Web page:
Listen Up! Johannesburg. Album Review.

Does anyone else get a sense of excitement when a band appear on the radio or spotify after a dormant period?

Imagine this, I'm sitting in front of my mirror concentrating on my winged eyeliner (not triangles on the side of my face, as my nana calls them, wings) and I hear a familiar voice come from my laptop. Eyeliner comes to a halt. It can very much wait.

That raspy voice and slow build up of instruments and vocals mean one thing. Mumford and Sons are back. I leap to my desk to confirm. I see their name on the charts playlist. Yes. Mumford are back. With only 5 songs to the Johannesburg mini album, the British band capture the essences of Africa with various collaborations, while keeping their distinctive rustic, folksy sound.

What I love about it is the clear inspirations that flow through the tracks, just after their tour in South Africa.  Wona has the sounds of African tribes and as they describe as "otherworldly" which is what, I think, music should be, driven by life experience and surroundings. I'm lying in bed, picturing the band in a back of safari truck, scenes of the beloved The Lion King flash before me as the African language pours into my ears and the percussion gives it body.

The mini album holds the journey that Mumford has been on; from small folk gigs in London to their world wide recognition, focusing on them in the African sun and the people they have met on they way. From NME, Marcus Mumford explained, "The whole thing came together because of Johan [Hugo, The Very Best] really - and actually they had acted like sonic trailblazers in a lot of ways - marrying afrobeat rhythms, Esau and Baaba's voices and languages, over Western songwriting."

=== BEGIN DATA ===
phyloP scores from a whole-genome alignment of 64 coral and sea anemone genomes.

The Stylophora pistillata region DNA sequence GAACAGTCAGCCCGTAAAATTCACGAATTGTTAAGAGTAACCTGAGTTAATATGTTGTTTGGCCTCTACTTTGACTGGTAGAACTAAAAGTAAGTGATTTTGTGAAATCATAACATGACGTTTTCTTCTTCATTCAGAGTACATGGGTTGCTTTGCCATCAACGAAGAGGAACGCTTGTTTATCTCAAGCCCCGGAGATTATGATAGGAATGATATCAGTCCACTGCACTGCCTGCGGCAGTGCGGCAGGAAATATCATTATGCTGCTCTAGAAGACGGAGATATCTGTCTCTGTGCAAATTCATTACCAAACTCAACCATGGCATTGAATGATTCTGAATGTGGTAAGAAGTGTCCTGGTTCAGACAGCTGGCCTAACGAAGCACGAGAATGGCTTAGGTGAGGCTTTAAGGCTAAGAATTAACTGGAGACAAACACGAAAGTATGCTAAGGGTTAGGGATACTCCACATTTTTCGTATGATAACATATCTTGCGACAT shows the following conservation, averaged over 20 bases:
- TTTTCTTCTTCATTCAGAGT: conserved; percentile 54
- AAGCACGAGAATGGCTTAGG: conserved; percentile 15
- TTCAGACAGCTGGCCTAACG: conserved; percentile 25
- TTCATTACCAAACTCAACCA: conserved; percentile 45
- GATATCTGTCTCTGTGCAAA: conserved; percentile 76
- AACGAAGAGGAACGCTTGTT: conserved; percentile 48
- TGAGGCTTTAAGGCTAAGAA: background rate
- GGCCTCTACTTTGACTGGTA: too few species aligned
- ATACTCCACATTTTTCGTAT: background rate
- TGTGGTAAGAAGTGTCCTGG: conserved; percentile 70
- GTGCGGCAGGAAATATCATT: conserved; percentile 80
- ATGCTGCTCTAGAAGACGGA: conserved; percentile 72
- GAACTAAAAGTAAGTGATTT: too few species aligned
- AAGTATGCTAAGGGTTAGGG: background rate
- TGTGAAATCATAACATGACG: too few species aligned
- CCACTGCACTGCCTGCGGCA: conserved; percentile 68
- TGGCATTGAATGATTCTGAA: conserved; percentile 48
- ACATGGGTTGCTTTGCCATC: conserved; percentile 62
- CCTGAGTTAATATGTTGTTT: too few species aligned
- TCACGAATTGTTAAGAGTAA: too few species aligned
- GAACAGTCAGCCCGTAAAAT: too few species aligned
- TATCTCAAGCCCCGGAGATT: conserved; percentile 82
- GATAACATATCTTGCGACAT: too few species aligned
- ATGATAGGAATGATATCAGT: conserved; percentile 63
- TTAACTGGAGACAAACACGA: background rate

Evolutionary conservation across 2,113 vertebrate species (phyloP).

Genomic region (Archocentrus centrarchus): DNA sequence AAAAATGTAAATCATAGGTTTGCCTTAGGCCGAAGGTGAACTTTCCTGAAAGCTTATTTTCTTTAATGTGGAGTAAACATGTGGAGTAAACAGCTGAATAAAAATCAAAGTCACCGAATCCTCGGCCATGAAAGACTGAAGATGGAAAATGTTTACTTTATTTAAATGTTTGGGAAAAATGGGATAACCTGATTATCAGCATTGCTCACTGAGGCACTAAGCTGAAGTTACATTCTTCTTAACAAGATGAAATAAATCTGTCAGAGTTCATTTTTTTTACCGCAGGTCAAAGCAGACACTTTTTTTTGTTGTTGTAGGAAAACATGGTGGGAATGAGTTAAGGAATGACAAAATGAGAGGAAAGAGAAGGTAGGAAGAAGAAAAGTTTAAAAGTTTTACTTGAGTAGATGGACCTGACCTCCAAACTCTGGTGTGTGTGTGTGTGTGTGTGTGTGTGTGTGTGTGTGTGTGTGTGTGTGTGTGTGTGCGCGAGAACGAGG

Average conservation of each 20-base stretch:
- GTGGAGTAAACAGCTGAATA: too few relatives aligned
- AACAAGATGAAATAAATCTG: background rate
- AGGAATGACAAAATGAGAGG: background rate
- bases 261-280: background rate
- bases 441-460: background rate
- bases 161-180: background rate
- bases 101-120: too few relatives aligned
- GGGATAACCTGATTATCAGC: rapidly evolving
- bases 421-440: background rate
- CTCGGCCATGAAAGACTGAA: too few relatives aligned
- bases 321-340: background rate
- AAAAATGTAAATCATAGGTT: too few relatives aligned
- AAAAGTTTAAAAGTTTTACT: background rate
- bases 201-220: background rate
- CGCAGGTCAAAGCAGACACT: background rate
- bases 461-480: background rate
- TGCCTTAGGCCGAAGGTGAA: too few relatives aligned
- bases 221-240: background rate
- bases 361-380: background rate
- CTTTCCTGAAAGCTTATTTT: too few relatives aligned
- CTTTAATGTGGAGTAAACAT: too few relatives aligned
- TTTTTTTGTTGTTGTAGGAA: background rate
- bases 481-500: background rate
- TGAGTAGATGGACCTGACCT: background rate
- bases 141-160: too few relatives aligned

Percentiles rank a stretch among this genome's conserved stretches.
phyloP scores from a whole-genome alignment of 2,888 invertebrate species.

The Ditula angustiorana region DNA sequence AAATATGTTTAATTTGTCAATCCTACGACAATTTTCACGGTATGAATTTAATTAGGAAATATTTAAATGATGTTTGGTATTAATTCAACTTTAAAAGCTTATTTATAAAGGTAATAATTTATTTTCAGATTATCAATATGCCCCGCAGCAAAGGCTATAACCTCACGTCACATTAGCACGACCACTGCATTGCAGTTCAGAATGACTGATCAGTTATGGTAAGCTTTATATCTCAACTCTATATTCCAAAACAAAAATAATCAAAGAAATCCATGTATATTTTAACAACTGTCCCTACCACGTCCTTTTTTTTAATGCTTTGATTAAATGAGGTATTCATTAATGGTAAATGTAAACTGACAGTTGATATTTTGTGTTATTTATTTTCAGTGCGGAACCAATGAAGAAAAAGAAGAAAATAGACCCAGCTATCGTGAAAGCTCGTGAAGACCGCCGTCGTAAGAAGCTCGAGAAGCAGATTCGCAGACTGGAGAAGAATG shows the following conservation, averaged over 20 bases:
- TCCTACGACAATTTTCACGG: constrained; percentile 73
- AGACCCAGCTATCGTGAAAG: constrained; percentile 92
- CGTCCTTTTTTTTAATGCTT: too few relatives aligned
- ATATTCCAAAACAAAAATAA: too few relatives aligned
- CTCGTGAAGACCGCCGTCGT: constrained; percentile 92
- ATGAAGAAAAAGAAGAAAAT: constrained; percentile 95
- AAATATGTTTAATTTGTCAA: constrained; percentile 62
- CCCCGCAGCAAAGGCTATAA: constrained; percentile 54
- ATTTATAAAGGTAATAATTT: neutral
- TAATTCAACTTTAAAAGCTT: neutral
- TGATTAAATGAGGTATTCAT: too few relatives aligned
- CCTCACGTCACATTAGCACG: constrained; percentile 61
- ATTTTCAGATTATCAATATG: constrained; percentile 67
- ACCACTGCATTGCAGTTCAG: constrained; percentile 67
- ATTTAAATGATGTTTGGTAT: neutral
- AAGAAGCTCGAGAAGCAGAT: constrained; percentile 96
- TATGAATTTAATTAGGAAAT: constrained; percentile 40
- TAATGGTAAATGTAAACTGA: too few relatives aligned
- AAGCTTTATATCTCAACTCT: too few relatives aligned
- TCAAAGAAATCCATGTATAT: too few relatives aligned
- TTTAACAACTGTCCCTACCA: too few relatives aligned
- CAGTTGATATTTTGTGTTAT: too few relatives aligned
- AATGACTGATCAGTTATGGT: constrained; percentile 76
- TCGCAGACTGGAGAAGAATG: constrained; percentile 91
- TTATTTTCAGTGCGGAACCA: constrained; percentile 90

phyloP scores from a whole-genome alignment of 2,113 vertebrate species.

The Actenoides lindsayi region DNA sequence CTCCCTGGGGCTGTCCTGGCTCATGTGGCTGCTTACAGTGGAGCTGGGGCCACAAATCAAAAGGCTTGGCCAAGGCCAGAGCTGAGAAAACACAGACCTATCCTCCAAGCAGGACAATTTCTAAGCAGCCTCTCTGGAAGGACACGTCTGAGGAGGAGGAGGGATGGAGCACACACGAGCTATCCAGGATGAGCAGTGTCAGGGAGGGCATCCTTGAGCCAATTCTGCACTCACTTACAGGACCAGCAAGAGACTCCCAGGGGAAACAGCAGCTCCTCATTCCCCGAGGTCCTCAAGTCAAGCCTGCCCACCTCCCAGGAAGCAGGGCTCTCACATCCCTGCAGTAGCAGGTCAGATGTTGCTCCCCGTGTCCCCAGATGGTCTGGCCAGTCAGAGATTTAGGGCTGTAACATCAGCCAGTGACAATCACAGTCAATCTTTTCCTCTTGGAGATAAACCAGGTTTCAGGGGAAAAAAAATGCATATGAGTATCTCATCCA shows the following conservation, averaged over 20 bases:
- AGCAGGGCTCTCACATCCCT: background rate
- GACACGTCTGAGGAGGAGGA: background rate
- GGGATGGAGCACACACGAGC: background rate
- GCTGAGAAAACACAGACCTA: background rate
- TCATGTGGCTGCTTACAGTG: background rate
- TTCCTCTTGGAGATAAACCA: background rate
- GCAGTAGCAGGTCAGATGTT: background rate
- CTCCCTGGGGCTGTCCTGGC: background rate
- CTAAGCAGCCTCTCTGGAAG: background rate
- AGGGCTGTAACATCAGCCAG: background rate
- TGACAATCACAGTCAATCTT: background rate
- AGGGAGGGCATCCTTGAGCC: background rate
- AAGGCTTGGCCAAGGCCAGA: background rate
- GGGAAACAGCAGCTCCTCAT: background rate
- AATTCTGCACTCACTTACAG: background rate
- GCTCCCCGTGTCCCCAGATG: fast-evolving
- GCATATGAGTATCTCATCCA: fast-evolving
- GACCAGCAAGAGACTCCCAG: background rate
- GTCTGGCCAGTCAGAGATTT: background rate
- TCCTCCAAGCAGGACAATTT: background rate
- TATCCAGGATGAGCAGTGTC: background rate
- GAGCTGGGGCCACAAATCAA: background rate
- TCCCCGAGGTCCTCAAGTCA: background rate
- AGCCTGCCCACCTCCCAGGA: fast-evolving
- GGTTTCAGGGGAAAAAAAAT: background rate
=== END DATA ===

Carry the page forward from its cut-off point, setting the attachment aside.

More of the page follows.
Mumford and Sons are no strangers to experimenting with different sounds. Their last album received mixed reviews from their Sigh No More loyal lovers, as they took a more electronic slant and packed up the distinctive banjo for a short time. In an interview with the Rolling Stones, bassist Ted Dwane expressed their love for exploring new ways to create music and that they will continue to do it. He goes on to say that as a band, they will never go backwards, only forwards in their musical endeavors

Personally, I love when you can hear progression through albums and cannot wait to hear what is next for the 4 men from London.  

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